If his Egyptian chronology becomes accepted among authorities, then the major obstacles to accepting the Exodus will evaporate. Will his chronology become accepted? I got the impression that the major criticism was that it was too radical. But if it solves problems in lining up Egyptian history with Egyptian archaeology, as the article suggests is the case, then I expect that eventually it will be accepted, and with it the historicity of the Exodus.

JDB said...

For the record, I try not to take my lessons in archaeology, egyptology, or any other technical subject from Wikipedia (side-note: especially articles transparently written by disciples of the work in question. The inordinate size of this article in the context of the theory's apparent lack of acceptance in the field by itself suggests that it has this character. Not to mention the many violations of Wikipedia's policies on citation and objectivity, e.g. in the un-cited claim, "most academics defer to Kenneth Kitchen for the counter arguments against the New Chronology.")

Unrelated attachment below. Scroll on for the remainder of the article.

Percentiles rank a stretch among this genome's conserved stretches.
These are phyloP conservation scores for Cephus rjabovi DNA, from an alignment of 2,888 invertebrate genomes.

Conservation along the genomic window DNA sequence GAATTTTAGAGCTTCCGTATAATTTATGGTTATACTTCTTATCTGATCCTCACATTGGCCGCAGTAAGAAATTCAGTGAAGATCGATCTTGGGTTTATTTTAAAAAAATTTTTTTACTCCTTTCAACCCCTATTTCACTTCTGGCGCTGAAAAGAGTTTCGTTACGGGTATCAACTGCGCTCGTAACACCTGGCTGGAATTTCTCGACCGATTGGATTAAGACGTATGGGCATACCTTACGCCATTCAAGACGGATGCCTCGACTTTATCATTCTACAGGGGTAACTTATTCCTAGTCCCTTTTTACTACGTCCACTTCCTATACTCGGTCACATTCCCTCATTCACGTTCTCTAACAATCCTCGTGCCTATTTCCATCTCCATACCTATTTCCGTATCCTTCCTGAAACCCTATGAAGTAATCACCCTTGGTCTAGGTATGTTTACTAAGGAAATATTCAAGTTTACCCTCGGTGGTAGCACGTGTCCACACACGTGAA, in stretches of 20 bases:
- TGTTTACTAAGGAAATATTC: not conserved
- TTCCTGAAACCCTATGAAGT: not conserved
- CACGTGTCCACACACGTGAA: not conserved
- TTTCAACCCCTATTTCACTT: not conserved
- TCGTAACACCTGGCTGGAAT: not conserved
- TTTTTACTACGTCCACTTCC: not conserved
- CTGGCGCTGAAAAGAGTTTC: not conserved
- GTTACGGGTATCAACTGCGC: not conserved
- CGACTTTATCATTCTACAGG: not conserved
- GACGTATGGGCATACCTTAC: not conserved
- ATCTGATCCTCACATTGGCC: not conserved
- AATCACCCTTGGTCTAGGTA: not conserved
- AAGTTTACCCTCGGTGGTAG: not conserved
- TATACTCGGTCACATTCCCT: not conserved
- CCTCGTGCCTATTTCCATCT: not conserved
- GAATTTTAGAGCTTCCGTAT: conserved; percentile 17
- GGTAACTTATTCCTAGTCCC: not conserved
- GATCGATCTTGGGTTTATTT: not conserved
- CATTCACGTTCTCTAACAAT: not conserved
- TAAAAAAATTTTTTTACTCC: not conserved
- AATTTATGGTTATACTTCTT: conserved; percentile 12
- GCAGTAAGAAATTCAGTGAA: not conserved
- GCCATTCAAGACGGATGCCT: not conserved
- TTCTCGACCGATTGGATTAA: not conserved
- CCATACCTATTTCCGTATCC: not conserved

In any case, I take it from this exchange that there is no justification for your claim that "there is a growing list of archaeologists who think [the Exodus occurred]." As far as your evidence shows, the number on that list has gone from something like two (Kitchen and Hoffmeier) to something like two (Kitchen and Hoffmeier). I assume your words were just careless, and maybe a bit overeager.

Of course now I'm struck by additional claims you've made, like that "...the major obstacles to accepting the Exodus" are tied to the rejection of Rohl's chronology. Do you have any actual archaeologists in mind? And which of their objections would be undermined by Rohl's chronology? (I have to trust you, but you're not allowed to look this up post hoc. I want to know, in particular, on what basis you've been making these claims about this particular academic discipline - Wikipedia? Reppert's blog? Journals of archaeology? Popularizations by archaeologists? Popularizations by non-archaeologists like Rohl?...etc.).